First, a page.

Fabled cafe La Biela likely to close permanently

sergio

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rickulivi

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Why do you go often if you don't like it? Agreed that the WIFI is unreliable. Bathrooms? Acceptable in my opinion. They upgraded them some years ago. Paper towels and soap are always in supply. They also invested in all new chairs and tables. Considering the size of the place, that must have been a major expense. Employee hygiene? I have no reason to believe that it is not good. I have seen employees wash their hands. Often empty? It's quiet at off peak hours but generally is quite busy, often to capacity on weekends. What cafes (not restaurants) do you consider up to your standards? Could you recommend a couple not to far from La Biela that don't play music.

Another cafe that hasn't been mentioned is Josephina at Guido and Juncal. There are actually two salons separated from each other. For years this was owned and managed by a German who ran it with impressive efficiency. He decorated the place with antique oil paintings, always played classical music. He spoke Spanish and English as well as German. Knew his customers and often sat and chatted with them. The place was always packed. I believe his key to success was his near constant presence. When he was not there you noted the difference. Sadly he died a few years ago. I don't know who is running it now but it's not as good as it used to be. Maintenance is not as good, the classical music has been replaced by pop and there doesn't seem to be any manager in charge. Still it was doing very well.
Sergio

In my post, I never said I don't like La Biela. Please re-read my post, it says "too messy too often, the waiters either hate working there or seem too old to care; the place is empty far too often, the Internet or WiFi is horrible."
Why do I go often? Tell me which place in Buenos Aires has clean bathrooms, except the Alvear Hotel? Which place has smiling and happy servers willing to serve you and not scew up the order, etc. These things are hard to find in BA. But, just like I enjoy spending time with my 93 year old client, I enjoy spending time in Bs. As. with all its faults. Another bar-restaurant that I recommend anyone visit in Recoleta, but not the bathroom, is La Rambla, Ayacucho and Posadas. Another one near the Colon is the Petite Colon, and the bathroom there tends to be very clean, surprisingly.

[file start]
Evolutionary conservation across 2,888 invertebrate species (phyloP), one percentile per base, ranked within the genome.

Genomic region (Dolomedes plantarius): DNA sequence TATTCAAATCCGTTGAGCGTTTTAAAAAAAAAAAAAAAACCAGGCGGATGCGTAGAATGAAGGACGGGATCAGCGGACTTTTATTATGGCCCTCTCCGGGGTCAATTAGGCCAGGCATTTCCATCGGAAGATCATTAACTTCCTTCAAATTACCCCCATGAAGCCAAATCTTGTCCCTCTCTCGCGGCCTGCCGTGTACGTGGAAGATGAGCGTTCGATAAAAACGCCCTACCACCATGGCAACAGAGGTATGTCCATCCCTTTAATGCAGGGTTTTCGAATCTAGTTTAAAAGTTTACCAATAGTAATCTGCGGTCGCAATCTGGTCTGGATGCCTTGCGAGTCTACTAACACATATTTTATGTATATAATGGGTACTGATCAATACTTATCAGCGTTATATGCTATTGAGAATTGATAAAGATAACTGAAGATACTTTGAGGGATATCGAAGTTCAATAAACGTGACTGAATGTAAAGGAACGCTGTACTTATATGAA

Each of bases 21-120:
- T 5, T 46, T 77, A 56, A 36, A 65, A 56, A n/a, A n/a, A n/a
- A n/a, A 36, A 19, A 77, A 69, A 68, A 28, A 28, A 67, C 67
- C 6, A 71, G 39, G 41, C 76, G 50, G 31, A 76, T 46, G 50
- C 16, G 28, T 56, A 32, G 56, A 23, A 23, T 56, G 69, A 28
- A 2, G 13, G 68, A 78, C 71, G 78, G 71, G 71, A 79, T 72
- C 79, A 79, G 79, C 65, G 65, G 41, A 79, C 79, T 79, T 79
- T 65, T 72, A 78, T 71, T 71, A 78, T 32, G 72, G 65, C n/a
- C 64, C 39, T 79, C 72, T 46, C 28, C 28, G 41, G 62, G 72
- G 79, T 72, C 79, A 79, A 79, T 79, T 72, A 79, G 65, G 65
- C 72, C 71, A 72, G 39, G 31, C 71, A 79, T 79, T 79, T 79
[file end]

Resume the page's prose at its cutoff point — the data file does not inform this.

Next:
One day there will be no inflation in Argentina, public bathroom's will be clean, and customer service will be that, and not an oximoron, but then, the cost of living will be high. Today, that's the trade off you get.
 

sergio

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Sergio

In my post, I never said I don't like La Biela. Please re-read my post, it says "too messy too often, the waiters either hate working there or seem too old to care; the place is empty far too often, the Internet or WiFi is horrible."
Why do I go often? Tell me which place in Buenos Aires has clean bathrooms, except the Alvear Hotel? Which place has smiling and happy servers willing to serve you and not scew up the order, etc. These things are hard to find in BA. But, just like I enjoy spending time with my 93 year old client, I enjoy spending time in Bs. As. with all its faults. Another bar-restaurant that I recommend anyone visit in Recoleta, but not the bathroom, is La Rambla, Ayacucho and Posadas. Another one near the Colon is the Petite Colon, and the bathroom there tends to be very clean, surprisingly.

One day there will be no inflation in Argentina, public bathroom's will be clean, and customer service will be that, and not an oximoron, but then, the cost of living will be high. Today, that's the trade off you get.
You didn't express your complaints about La Biela in the context that you did above, i.e. your criticisms can be applied to just about every cafe/restaurant outside of five star hotels.

I mentioned the Petit Colon in a previous post. Actually it had closed down a number of years ago, to the dismay of Teatro Colon habitués, however it was subsequently 'recycled' (architecturally restored) and reopened. The last I was there the prices were outrageous - a lot more than La Biela's but it's a nice place for coffee before a Colon performance. As for public toilets, Patio Bullrich is pretty good. There were always full time attendants in the ones in the subsuelo but last I was there they seemed to have cut back. As I said earlier, some of the waiters at La Biela are brusque but there are some nice ones. I prefer them to the US style "Hi, my name's Hillary and I'll be your server this evening".
 

on the brink

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In my experience, many Argentine career waiters take pride in being surly. The US fake-friendly approach grates on my nerves, too, but it is not aggressive.